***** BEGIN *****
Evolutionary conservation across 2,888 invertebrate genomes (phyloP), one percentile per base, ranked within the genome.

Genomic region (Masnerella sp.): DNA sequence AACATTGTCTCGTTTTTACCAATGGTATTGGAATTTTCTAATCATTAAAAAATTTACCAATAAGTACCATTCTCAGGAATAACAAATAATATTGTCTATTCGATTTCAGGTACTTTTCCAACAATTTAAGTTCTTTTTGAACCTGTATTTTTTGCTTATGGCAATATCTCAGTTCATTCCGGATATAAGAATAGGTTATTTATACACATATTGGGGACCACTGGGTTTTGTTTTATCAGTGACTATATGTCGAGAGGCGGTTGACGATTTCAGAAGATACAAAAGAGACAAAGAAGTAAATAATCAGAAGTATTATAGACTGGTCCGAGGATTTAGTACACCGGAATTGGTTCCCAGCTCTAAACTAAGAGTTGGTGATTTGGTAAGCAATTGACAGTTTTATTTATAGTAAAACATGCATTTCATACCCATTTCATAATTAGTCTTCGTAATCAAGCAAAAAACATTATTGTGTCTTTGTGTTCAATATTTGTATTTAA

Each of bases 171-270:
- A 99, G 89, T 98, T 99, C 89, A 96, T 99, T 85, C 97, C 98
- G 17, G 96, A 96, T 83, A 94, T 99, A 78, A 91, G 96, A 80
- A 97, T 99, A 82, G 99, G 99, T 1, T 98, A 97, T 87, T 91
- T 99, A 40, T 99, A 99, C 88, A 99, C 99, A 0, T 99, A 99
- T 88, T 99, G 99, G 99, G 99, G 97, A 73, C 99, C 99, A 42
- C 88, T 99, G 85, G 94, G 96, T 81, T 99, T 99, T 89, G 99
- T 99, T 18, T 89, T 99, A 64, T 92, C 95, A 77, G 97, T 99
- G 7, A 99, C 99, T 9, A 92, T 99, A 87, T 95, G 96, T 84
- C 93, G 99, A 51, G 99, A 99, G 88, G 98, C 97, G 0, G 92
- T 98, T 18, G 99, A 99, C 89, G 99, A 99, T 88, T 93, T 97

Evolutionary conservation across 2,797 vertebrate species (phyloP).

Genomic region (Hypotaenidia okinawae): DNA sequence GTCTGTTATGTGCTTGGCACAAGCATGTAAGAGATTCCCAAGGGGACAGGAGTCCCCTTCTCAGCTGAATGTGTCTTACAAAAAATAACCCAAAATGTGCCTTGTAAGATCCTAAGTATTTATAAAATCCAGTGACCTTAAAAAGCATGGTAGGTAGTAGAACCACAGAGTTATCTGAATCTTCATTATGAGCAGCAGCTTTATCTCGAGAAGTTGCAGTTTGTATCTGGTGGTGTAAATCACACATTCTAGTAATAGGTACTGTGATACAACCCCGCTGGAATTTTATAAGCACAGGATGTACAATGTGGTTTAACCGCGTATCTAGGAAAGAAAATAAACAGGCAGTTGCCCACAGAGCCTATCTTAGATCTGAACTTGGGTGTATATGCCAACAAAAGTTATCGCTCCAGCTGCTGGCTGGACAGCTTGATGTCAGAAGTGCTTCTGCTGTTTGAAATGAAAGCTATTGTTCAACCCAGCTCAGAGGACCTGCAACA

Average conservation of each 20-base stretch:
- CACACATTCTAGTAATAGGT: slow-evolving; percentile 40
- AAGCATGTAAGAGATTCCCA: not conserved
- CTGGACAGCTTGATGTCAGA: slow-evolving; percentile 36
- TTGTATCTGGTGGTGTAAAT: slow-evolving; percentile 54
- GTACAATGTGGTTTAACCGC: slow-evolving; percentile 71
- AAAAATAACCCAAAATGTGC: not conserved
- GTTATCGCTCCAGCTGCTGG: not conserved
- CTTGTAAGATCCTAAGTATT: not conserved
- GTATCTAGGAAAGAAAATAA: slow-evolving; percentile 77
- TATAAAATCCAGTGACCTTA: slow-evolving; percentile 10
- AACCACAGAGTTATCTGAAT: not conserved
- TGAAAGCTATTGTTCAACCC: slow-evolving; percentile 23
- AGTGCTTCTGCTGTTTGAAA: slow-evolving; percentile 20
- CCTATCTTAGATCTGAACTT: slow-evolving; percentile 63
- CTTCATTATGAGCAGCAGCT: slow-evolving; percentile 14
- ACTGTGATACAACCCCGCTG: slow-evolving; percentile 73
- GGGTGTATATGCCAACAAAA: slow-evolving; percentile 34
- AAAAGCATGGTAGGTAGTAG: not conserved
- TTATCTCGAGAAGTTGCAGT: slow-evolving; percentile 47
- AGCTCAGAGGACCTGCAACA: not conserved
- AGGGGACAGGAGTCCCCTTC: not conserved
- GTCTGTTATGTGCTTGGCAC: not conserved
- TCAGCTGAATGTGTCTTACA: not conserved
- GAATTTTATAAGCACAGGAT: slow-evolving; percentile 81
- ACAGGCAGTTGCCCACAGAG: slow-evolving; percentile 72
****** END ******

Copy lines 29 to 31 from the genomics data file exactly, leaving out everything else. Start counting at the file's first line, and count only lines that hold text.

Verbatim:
- AGTGCTTCTGCTGTTTGAAA: slow-evolving; percentile 20
- CCTATCTTAGATCTGAACTT: slow-evolving; percentile 63
- CTTCATTATGAGCAGCAGCT: slow-evolving; percentile 14